I love crisp white space as much as the next aesthetically repressed person (“Must. Not. Let. Pictures … touch one another”), but this re-design, courtesy of Dallas’ own Slingshot, is very clean and starched. This is not the splashy, populist hooplah like the Dallas Summer Musicals and Fort Worth Symphony sites. Nor is it the attempted majestic swoop and sweep of Texas Ballet Theatre.
This baby’s bone-dry. It says “classy” and “impeccable” and “internationally renowned” on par with outfits like the Kimbell Art Museum
What the re-do does have going for it are some seriously refined functions, notably the ticketing process and calendar. The whole deal feels simpler, easier. Click on a chosen date on the calendar — say, September 9th — and a postage stamp image of the lead performer appears with the title for the evening (“Ax Plays Brahms”). If that’s not your preference, you’re not bogged down. But if you want more info, click on ‘View details’ and you learn Ax is tackling Brahms’ piano concerto No. 1 while the DSO with Jaap van Zweden will also handle Prokofiev’s 5th symphony. Yes, you got info like this on DSO 1.0 but not like this.
There is a seating chart outfront, but the button for it is way down at the bottom of the page. Instead, you get a nifty little view of the Meyerson when you go to buy tickets. Mouse over different seating sections and up pops a tiny image of what the stage would look like from the loge boxes or the up-up-and-away ‘grand tier.’ It’s a very tiny image, but that view is probably what most ticketbuyers are wondering about with any given seat, that and the sound, of course. Decide on a section and a more detailed map of the possible seats appears, which lets you wonder why the two aisle seats in every row of the concert section cost exactly seven dollars more than the other seats right next door in the same row. How was that price point chosen?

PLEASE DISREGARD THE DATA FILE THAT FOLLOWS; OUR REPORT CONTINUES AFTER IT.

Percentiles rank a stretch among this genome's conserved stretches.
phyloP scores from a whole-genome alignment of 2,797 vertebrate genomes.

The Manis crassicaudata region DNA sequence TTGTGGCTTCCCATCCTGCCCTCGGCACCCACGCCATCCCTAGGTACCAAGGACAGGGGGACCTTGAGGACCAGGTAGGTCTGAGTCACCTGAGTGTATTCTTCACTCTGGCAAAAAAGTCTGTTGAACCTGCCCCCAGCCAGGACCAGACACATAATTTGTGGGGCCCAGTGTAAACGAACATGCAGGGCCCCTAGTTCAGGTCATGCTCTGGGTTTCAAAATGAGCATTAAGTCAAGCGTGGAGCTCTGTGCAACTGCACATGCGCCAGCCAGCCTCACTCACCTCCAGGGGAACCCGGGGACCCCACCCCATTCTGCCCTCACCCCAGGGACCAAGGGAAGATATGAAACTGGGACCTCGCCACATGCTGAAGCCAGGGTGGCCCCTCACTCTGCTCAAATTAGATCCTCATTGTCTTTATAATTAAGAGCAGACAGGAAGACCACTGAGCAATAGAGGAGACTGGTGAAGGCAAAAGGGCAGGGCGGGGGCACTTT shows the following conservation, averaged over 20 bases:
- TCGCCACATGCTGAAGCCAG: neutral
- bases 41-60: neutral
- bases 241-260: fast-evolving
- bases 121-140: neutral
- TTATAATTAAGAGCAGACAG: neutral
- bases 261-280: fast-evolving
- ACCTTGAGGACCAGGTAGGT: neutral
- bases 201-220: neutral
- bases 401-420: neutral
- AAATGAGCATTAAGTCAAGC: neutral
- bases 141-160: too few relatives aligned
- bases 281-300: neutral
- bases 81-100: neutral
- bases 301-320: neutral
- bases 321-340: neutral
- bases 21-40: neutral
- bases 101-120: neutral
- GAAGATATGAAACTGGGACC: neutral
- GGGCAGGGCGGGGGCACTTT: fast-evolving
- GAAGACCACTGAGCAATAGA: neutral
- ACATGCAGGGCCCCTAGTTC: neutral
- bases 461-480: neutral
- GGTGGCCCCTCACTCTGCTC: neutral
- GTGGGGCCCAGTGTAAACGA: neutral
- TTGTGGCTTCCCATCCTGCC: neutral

The website’s list of the DSO’s “Core Values” is the usual potpourri of impressive adjectives and empty nouns beloved of all management (“Integrity” and “Teamwork” but never, you know, “Obsessive-Compulsive”). My own favorite is “A community of passionate music lovers making more music lovers.”
Now that’s the way to market classical music. Concertgoing just took on a more delightfully promiscuous promise.
The full press release:
Dallas Symphony Orchestra Unveils New Website
August 2, 2011 (Dallas, TX) The Dallas Symphony Orchestra (DSO) unveiled its new website today after 8 months of research, planning and production. Slingshot, the award-winning, full service advertising agency based in the West End of Downtown Dallas, transformed and redesigned the site to improve ticket sales and provide more information for visitors.
The new website (www.dallassymphony.com) provides a more fluid ticketing process, including a fully-functional calendar and patron log-in system. Event information pages include audio and video clips when available, concert program notes and biographical information about the artists.
The DSO Blog includes insider stories and interviews with DSO musicians and guest artists, concert reviews and links to media coverage, up-to-date information on concerts and events, and seamless functionality to Facebook and Twitter. All press releases, relevant news and reviews on DallasSymphony.com are easily accessible on the new site.
Tessitura, the ticketing system used throughout the Dallas Arts District, has been streamlined to provide a user-friendly ticket purchase experience. Patrons who set up an account online will be able to see past order history, donation history, set e-mail preferences and print receipts.
“This streamlined approach should provide a more user-friendly, enjoyable experience for our web visitors,” said John O’Dell, Vice President of Sales and Marketing for the DSO. “Slingshot was a great development partner, and through this partnership, we have created a site that best satisfies the needs of our patrons and organization.”
Also new, all tickets and season subscription packages will be available for purchase and single tickets can be printed at home through DallasSymphony.com.
“This site is going to raise the bar in digital presence for arts groups around the country. The content management system makes it easy for the DSO’s marketing department to update information in an instant. I know Dallas Symphony patrons are going to be very pleased,” said Owen Hannay, President and CEO of Slingshot. “Because the DSO has been around for more than 100 years and has such a presence in the City of Dallas, we wanted a site that reflected that history of community and musical excellence, but that would also benefit its future.”
Visit www.dallassymphony.com for more information on the Dallas Symphony Orchestra and to buy tickets online.
Visit www.davidandgoliath.com for more information on Slingshot.